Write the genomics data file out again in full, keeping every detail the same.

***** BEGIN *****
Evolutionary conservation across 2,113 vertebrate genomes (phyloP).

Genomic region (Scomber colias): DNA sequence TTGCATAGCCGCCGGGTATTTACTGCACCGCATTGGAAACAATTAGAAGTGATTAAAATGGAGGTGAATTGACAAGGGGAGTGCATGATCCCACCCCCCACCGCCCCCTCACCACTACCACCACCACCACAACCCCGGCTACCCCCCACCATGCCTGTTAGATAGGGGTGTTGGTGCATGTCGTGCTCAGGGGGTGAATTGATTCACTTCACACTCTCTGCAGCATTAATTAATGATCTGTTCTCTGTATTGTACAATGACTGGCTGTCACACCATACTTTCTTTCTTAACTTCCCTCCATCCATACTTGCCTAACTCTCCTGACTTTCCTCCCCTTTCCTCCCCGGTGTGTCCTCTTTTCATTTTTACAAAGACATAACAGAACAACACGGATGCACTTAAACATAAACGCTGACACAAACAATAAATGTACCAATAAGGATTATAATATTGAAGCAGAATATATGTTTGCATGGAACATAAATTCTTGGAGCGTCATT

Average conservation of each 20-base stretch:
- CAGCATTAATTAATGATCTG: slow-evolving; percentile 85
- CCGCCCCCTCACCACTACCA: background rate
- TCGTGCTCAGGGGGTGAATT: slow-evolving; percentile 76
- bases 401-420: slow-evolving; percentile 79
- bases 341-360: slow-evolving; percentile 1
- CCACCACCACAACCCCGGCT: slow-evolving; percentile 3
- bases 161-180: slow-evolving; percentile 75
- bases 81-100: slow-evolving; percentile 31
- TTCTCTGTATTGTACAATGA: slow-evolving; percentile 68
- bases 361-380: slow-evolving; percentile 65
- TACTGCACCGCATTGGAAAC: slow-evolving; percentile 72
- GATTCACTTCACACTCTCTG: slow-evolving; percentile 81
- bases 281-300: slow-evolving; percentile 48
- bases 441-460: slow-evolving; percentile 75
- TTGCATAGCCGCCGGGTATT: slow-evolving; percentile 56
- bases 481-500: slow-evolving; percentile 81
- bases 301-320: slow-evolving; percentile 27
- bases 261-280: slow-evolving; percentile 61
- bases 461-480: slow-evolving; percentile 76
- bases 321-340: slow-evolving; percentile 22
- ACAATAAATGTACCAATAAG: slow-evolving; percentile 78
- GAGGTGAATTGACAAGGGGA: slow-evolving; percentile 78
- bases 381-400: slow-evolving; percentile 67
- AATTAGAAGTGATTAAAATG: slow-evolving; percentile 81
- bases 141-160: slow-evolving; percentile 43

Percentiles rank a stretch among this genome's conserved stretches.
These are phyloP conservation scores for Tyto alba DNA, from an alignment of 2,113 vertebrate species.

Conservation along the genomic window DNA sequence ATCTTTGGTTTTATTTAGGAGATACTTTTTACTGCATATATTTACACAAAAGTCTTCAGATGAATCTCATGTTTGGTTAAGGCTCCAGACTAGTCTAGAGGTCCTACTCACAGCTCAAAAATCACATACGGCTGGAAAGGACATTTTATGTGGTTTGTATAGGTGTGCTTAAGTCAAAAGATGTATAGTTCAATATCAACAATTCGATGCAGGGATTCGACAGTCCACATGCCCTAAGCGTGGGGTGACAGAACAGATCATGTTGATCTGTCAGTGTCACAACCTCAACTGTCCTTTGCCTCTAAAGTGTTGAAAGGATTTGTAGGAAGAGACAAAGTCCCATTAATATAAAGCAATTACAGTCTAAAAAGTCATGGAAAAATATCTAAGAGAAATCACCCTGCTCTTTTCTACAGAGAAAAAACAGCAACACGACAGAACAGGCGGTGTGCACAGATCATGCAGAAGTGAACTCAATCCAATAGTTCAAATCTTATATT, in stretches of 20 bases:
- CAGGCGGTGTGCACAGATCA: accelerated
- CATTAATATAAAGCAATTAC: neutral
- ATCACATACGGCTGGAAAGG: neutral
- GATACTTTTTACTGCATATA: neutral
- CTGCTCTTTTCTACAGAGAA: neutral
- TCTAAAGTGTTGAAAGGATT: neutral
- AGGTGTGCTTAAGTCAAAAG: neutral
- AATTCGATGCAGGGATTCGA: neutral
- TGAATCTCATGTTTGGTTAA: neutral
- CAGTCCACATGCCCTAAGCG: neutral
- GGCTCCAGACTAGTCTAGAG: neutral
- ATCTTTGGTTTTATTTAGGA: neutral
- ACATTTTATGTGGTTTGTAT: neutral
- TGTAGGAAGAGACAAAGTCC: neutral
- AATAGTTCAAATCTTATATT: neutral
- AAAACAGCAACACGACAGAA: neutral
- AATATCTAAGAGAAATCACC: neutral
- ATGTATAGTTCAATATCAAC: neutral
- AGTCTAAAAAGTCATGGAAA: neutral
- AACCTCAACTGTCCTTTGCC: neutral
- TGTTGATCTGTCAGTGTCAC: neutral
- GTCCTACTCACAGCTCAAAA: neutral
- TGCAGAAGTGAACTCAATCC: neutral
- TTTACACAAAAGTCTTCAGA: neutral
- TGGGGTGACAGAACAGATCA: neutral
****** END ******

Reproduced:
Evolutionary conservation across 2,113 vertebrate genomes (phyloP).

Genomic region (Scomber colias): DNA sequence TTGCATAGCCGCCGGGTATTTACTGCACCGCATTGGAAACAATTAGAAGTGATTAAAATGGAGGTGAATTGACAAGGGGAGTGCATGATCCCACCCCCCACCGCCCCCTCACCACTACCACCACCACCACAACCCCGGCTACCCCCCACCATGCCTGTTAGATAGGGGTGTTGGTGCATGTCGTGCTCAGGGGGTGAATTGATTCACTTCACACTCTCTGCAGCATTAATTAATGATCTGTTCTCTGTATTGTACAATGACTGGCTGTCACACCATACTTTCTTTCTTAACTTCCCTCCATCCATACTTGCCTAACTCTCCTGACTTTCCTCCCCTTTCCTCCCCGGTGTGTCCTCTTTTCATTTTTACAAAGACATAACAGAACAACACGGATGCACTTAAACATAAACGCTGACACAAACAATAAATGTACCAATAAGGATTATAATATTGAAGCAGAATATATGTTTGCATGGAACATAAATTCTTGGAGCGTCATT

Average conservation of each 20-base stretch:
- CAGCATTAATTAATGATCTG: slow-evolving; percentile 85
- CCGCCCCCTCACCACTACCA: background rate
- TCGTGCTCAGGGGGTGAATT: slow-evolving; percentile 76
- bases 401-420: slow-evolving; percentile 79
- bases 341-360: slow-evolving; percentile 1
- CCACCACCACAACCCCGGCT: slow-evolving; percentile 3
- bases 161-180: slow-evolving; percentile 75
- bases 81-100: slow-evolving; percentile 31
- TTCTCTGTATTGTACAATGA: slow-evolving; percentile 68
- bases 361-380: slow-evolving; percentile 65
- TACTGCACCGCATTGGAAAC: slow-evolving; percentile 72
- GATTCACTTCACACTCTCTG: slow-evolving; percentile 81
- bases 281-300: slow-evolving; percentile 48
- bases 441-460: slow-evolving; percentile 75
- TTGCATAGCCGCCGGGTATT: slow-evolving; percentile 56
- bases 481-500: slow-evolving; percentile 81
- bases 301-320: slow-evolving; percentile 27
- bases 261-280: slow-evolving; percentile 61
- bases 461-480: slow-evolving; percentile 76
- bases 321-340: slow-evolving; percentile 22
- ACAATAAATGTACCAATAAG: slow-evolving; percentile 78
- GAGGTGAATTGACAAGGGGA: slow-evolving; percentile 78
- bases 381-400: slow-evolving; percentile 67
- AATTAGAAGTGATTAAAATG: slow-evolving; percentile 81
- bases 141-160: slow-evolving; percentile 43

Percentiles rank a stretch among this genome's conserved stretches.
These are phyloP conservation scores for Tyto alba DNA, from an alignment of 2,113 vertebrate species.

Conservation along the genomic window DNA sequence ATCTTTGGTTTTATTTAGGAGATACTTTTTACTGCATATATTTACACAAAAGTCTTCAGATGAATCTCATGTTTGGTTAAGGCTCCAGACTAGTCTAGAGGTCCTACTCACAGCTCAAAAATCACATACGGCTGGAAAGGACATTTTATGTGGTTTGTATAGGTGTGCTTAAGTCAAAAGATGTATAGTTCAATATCAACAATTCGATGCAGGGATTCGACAGTCCACATGCCCTAAGCGTGGGGTGACAGAACAGATCATGTTGATCTGTCAGTGTCACAACCTCAACTGTCCTTTGCCTCTAAAGTGTTGAAAGGATTTGTAGGAAGAGACAAAGTCCCATTAATATAAAGCAATTACAGTCTAAAAAGTCATGGAAAAATATCTAAGAGAAATCACCCTGCTCTTTTCTACAGAGAAAAAACAGCAACACGACAGAACAGGCGGTGTGCACAGATCATGCAGAAGTGAACTCAATCCAATAGTTCAAATCTTATATT, in stretches of 20 bases:
- CAGGCGGTGTGCACAGATCA: accelerated
- CATTAATATAAAGCAATTAC: neutral
- ATCACATACGGCTGGAAAGG: neutral
- GATACTTTTTACTGCATATA: neutral
- CTGCTCTTTTCTACAGAGAA: neutral
- TCTAAAGTGTTGAAAGGATT: neutral
- AGGTGTGCTTAAGTCAAAAG: neutral
- AATTCGATGCAGGGATTCGA: neutral
- TGAATCTCATGTTTGGTTAA: neutral
- CAGTCCACATGCCCTAAGCG: neutral
- GGCTCCAGACTAGTCTAGAG: neutral
- ATCTTTGGTTTTATTTAGGA: neutral
- ACATTTTATGTGGTTTGTAT: neutral
- TGTAGGAAGAGACAAAGTCC: neutral
- AATAGTTCAAATCTTATATT: neutral
- AAAACAGCAACACGACAGAA: neutral
- AATATCTAAGAGAAATCACC: neutral
- ATGTATAGTTCAATATCAAC: neutral
- AGTCTAAAAAGTCATGGAAA: neutral
- AACCTCAACTGTCCTTTGCC: neutral
- TGTTGATCTGTCAGTGTCAC: neutral
- GTCCTACTCACAGCTCAAAA: neutral
- TGCAGAAGTGAACTCAATCC: neutral
- TTTACACAAAAGTCTTCAGA: neutral
- TGGGGTGACAGAACAGATCA: neutral